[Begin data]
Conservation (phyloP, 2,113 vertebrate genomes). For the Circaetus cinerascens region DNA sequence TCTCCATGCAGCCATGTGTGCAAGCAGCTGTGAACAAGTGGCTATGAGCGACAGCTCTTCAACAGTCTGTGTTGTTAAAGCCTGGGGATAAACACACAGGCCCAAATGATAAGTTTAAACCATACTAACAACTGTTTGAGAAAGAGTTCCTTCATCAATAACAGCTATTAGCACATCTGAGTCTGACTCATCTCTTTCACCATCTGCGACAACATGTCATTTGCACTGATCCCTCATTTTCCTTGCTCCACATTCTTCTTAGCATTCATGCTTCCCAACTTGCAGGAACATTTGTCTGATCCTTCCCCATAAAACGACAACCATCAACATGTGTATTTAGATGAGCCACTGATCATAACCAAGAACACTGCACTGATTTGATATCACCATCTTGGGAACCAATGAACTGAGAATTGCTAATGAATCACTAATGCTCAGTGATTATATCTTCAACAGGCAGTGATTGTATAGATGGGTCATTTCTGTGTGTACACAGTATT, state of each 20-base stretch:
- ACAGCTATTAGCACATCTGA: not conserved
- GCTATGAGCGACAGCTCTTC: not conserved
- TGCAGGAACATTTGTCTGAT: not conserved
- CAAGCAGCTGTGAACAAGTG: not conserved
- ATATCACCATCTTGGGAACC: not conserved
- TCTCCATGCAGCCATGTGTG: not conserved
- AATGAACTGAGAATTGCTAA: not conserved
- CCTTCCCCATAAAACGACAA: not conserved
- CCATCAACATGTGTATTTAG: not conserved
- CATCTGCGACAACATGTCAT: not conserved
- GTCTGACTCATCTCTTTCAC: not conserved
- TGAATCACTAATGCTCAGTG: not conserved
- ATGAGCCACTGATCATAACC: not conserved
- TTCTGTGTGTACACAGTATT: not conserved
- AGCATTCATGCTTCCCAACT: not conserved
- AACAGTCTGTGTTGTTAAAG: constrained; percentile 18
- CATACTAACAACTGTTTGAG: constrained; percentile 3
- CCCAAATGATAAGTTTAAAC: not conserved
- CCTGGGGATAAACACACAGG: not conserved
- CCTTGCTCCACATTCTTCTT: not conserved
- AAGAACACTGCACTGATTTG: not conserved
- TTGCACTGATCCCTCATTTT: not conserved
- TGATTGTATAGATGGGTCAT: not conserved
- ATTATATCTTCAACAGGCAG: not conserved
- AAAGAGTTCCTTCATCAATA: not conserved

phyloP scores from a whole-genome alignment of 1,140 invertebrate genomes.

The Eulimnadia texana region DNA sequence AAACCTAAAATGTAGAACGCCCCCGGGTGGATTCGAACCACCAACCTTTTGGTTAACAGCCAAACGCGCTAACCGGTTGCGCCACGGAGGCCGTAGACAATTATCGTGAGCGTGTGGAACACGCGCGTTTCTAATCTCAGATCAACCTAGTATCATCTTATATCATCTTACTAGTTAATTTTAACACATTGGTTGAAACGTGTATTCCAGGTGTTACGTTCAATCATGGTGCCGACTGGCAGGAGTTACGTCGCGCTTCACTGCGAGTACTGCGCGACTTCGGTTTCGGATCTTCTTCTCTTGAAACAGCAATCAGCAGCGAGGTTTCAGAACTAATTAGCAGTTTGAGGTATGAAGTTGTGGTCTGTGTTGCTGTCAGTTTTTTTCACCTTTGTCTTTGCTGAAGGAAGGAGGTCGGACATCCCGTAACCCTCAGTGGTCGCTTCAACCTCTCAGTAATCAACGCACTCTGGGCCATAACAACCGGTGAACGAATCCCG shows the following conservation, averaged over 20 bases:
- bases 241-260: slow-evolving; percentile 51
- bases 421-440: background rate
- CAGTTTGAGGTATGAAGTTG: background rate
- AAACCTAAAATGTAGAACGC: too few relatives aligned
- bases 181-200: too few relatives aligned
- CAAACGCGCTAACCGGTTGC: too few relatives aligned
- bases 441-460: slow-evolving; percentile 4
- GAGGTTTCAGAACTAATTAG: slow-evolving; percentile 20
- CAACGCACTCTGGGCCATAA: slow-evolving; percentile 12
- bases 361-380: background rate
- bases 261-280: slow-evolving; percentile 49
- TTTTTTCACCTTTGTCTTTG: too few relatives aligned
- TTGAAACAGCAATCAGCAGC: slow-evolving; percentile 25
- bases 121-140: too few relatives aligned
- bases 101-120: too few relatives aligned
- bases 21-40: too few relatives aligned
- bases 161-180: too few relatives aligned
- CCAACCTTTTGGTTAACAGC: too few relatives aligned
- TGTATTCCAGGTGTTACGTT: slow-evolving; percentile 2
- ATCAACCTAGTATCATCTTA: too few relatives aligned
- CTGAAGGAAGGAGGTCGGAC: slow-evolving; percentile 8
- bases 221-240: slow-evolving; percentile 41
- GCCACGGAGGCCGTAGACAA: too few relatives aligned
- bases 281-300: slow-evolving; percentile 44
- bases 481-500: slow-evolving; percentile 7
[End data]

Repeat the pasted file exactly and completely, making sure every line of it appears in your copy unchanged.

Conservation (phyloP, 2,113 vertebrate genomes). For the Circaetus cinerascens region DNA sequence TCTCCATGCAGCCATGTGTGCAAGCAGCTGTGAACAAGTGGCTATGAGCGACAGCTCTTCAACAGTCTGTGTTGTTAAAGCCTGGGGATAAACACACAGGCCCAAATGATAAGTTTAAACCATACTAACAACTGTTTGAGAAAGAGTTCCTTCATCAATAACAGCTATTAGCACATCTGAGTCTGACTCATCTCTTTCACCATCTGCGACAACATGTCATTTGCACTGATCCCTCATTTTCCTTGCTCCACATTCTTCTTAGCATTCATGCTTCCCAACTTGCAGGAACATTTGTCTGATCCTTCCCCATAAAACGACAACCATCAACATGTGTATTTAGATGAGCCACTGATCATAACCAAGAACACTGCACTGATTTGATATCACCATCTTGGGAACCAATGAACTGAGAATTGCTAATGAATCACTAATGCTCAGTGATTATATCTTCAACAGGCAGTGATTGTATAGATGGGTCATTTCTGTGTGTACACAGTATT, state of each 20-base stretch:
- ACAGCTATTAGCACATCTGA: not conserved
- GCTATGAGCGACAGCTCTTC: not conserved
- TGCAGGAACATTTGTCTGAT: not conserved
- CAAGCAGCTGTGAACAAGTG: not conserved
- ATATCACCATCTTGGGAACC: not conserved
- TCTCCATGCAGCCATGTGTG: not conserved
- AATGAACTGAGAATTGCTAA: not conserved
- CCTTCCCCATAAAACGACAA: not conserved
- CCATCAACATGTGTATTTAG: not conserved
- CATCTGCGACAACATGTCAT: not conserved
- GTCTGACTCATCTCTTTCAC: not conserved
- TGAATCACTAATGCTCAGTG: not conserved
- ATGAGCCACTGATCATAACC: not conserved
- TTCTGTGTGTACACAGTATT: not conserved
- AGCATTCATGCTTCCCAACT: not conserved
- AACAGTCTGTGTTGTTAAAG: constrained; percentile 18
- CATACTAACAACTGTTTGAG: constrained; percentile 3
- CCCAAATGATAAGTTTAAAC: not conserved
- CCTGGGGATAAACACACAGG: not conserved
- CCTTGCTCCACATTCTTCTT: not conserved
- AAGAACACTGCACTGATTTG: not conserved
- TTGCACTGATCCCTCATTTT: not conserved
- TGATTGTATAGATGGGTCAT: not conserved
- ATTATATCTTCAACAGGCAG: not conserved
- AAAGAGTTCCTTCATCAATA: not conserved

phyloP scores from a whole-genome alignment of 1,140 invertebrate genomes.

The Eulimnadia texana region DNA sequence AAACCTAAAATGTAGAACGCCCCCGGGTGGATTCGAACCACCAACCTTTTGGTTAACAGCCAAACGCGCTAACCGGTTGCGCCACGGAGGCCGTAGACAATTATCGTGAGCGTGTGGAACACGCGCGTTTCTAATCTCAGATCAACCTAGTATCATCTTATATCATCTTACTAGTTAATTTTAACACATTGGTTGAAACGTGTATTCCAGGTGTTACGTTCAATCATGGTGCCGACTGGCAGGAGTTACGTCGCGCTTCACTGCGAGTACTGCGCGACTTCGGTTTCGGATCTTCTTCTCTTGAAACAGCAATCAGCAGCGAGGTTTCAGAACTAATTAGCAGTTTGAGGTATGAAGTTGTGGTCTGTGTTGCTGTCAGTTTTTTTCACCTTTGTCTTTGCTGAAGGAAGGAGGTCGGACATCCCGTAACCCTCAGTGGTCGCTTCAACCTCTCAGTAATCAACGCACTCTGGGCCATAACAACCGGTGAACGAATCCCG shows the following conservation, averaged over 20 bases:
- bases 241-260: slow-evolving; percentile 51
- bases 421-440: background rate
- CAGTTTGAGGTATGAAGTTG: background rate
- AAACCTAAAATGTAGAACGC: too few relatives aligned
- bases 181-200: too few relatives aligned
- CAAACGCGCTAACCGGTTGC: too few relatives aligned
- bases 441-460: slow-evolving; percentile 4
- GAGGTTTCAGAACTAATTAG: slow-evolving; percentile 20
- CAACGCACTCTGGGCCATAA: slow-evolving; percentile 12
- bases 361-380: background rate
- bases 261-280: slow-evolving; percentile 49
- TTTTTTCACCTTTGTCTTTG: too few relatives aligned
- TTGAAACAGCAATCAGCAGC: slow-evolving; percentile 25
- bases 121-140: too few relatives aligned
- bases 101-120: too few relatives aligned
- bases 21-40: too few relatives aligned
- bases 161-180: too few relatives aligned
- CCAACCTTTTGGTTAACAGC: too few relatives aligned
- TGTATTCCAGGTGTTACGTT: slow-evolving; percentile 2
- ATCAACCTAGTATCATCTTA: too few relatives aligned
- CTGAAGGAAGGAGGTCGGAC: slow-evolving; percentile 8
- bases 221-240: slow-evolving; percentile 41
- GCCACGGAGGCCGTAGACAA: too few relatives aligned
- bases 281-300: slow-evolving; percentile 44
- bases 481-500: slow-evolving; percentile 7